The Rio Grande River is a critical source of freshwater for 13 million people in Colorado, Texas, New Mexico, and Mexico. More than half of the Rio Grande’s streamflow originates as snowmelt in Colorado’s mountains, meaning that changes in the amount of snowmelt can impact the water supply for communities along the entire river. Snowmelt runoff is therefore an important component of water supply outlooks for the region, which are used by a variety of stakeholders to anticipate water availability in the springtime.
It is critical that these water supply outlooks be as accurate as possible. Errors can cost states millions of dollars due to mis-allocation of water and lost agricultural productivity. There is a perception that runoff forecast accuracy has declined over the last several decades in Colorado and New Mexico, making water supply outlooks less reliable. Declines in accuracy could be related to changes in climate and land cover; however, potential sources of error have not yet been examined in the upper Rio Grande basin.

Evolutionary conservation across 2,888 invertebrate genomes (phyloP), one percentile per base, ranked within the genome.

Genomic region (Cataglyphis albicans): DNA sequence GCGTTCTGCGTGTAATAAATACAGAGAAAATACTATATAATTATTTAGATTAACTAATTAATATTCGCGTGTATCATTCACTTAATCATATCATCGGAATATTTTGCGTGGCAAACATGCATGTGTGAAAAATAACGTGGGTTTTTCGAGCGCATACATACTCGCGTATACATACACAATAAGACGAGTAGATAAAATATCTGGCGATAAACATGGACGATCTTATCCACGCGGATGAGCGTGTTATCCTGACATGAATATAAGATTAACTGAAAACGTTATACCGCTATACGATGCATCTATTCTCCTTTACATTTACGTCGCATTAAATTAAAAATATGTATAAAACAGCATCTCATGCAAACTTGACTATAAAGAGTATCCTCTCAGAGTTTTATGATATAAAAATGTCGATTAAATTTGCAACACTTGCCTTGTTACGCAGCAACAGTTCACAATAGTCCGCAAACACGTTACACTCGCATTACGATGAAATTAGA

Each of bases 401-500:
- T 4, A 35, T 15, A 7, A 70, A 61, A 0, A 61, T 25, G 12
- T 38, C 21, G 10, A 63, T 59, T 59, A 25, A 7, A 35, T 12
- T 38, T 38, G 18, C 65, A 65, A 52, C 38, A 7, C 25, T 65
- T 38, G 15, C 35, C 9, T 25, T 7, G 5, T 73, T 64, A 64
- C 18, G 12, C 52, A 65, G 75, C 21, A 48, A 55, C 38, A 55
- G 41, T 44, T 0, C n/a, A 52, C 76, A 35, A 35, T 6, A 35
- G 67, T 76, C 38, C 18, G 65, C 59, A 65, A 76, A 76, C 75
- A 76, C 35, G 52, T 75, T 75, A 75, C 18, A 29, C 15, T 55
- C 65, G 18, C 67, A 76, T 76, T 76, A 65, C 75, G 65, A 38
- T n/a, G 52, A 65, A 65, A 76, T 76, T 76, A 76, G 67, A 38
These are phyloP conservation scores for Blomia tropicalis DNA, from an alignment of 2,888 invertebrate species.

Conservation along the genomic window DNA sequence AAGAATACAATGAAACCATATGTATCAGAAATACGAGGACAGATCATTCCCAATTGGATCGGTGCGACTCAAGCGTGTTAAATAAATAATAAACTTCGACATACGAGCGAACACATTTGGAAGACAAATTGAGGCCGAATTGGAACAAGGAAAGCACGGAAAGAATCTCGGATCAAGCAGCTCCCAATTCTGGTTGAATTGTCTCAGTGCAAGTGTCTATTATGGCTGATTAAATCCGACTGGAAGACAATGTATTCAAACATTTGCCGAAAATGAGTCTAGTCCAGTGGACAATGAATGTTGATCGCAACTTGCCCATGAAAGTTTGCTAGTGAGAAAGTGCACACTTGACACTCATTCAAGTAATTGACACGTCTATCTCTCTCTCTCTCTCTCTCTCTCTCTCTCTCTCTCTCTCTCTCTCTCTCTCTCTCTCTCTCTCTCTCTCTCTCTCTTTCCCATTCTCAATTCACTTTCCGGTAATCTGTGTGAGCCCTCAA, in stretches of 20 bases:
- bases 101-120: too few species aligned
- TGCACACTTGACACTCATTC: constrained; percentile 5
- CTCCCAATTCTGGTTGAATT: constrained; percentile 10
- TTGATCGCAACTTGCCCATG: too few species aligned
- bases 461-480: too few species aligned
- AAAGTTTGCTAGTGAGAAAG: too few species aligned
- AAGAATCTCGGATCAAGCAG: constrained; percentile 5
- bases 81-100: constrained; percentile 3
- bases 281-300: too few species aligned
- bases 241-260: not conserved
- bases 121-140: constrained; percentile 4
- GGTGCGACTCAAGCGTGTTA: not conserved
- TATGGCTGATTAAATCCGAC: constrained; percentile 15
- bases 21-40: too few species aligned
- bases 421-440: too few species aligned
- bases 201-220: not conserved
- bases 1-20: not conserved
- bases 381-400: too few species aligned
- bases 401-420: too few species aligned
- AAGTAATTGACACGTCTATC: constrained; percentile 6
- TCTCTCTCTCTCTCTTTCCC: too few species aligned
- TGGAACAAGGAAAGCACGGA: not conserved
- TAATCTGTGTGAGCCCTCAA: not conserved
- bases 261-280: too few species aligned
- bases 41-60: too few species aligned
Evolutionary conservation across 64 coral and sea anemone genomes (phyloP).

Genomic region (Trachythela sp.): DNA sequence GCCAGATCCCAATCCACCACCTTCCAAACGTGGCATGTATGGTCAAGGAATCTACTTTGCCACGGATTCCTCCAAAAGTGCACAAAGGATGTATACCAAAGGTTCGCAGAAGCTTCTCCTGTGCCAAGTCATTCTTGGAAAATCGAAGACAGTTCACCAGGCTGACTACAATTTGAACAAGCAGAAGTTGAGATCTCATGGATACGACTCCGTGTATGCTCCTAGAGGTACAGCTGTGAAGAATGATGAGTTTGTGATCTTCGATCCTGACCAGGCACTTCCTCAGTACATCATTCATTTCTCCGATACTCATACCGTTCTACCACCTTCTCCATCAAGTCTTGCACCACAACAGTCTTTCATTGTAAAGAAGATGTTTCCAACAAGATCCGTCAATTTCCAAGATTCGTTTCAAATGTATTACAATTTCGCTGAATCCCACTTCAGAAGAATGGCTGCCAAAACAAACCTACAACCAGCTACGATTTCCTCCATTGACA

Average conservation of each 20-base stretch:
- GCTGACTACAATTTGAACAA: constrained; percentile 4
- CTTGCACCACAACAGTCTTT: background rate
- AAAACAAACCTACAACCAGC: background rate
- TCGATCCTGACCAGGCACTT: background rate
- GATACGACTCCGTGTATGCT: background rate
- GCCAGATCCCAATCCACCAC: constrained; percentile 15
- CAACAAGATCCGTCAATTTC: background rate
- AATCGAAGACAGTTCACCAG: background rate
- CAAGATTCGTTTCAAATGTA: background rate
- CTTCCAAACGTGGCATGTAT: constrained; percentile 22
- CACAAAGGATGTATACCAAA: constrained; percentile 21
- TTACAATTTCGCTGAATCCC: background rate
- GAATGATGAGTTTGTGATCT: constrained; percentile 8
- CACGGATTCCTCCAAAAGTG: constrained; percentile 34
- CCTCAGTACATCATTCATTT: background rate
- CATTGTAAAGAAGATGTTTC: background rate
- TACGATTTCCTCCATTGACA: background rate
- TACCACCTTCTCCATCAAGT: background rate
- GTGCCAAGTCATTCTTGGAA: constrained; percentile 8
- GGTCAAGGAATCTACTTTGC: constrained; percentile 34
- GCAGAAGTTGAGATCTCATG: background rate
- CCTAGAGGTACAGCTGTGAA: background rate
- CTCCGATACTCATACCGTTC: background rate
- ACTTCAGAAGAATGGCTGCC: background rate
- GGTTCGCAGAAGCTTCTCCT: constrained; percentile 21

This study aims to improve runoff forecast models for the upper Rio Grande. Researchers will identify potential sources of error in existing models, improve the representation of snowpack in models of the watershed, develop a new hydrologic model for the basin, and test this model’s ability to forecast runoff. The end product of this study will be a tool for making improved runoff forecasts for the upper Rio Grande basin. The tool will be transferable to other snowmelt-dominated basins in the region that have similar characteristics. These improved runoff forecasts, in turn, can be used to develop more accurate water supply outlooks in the region, empowering stakeholders in the basin to plan their water use more effectively.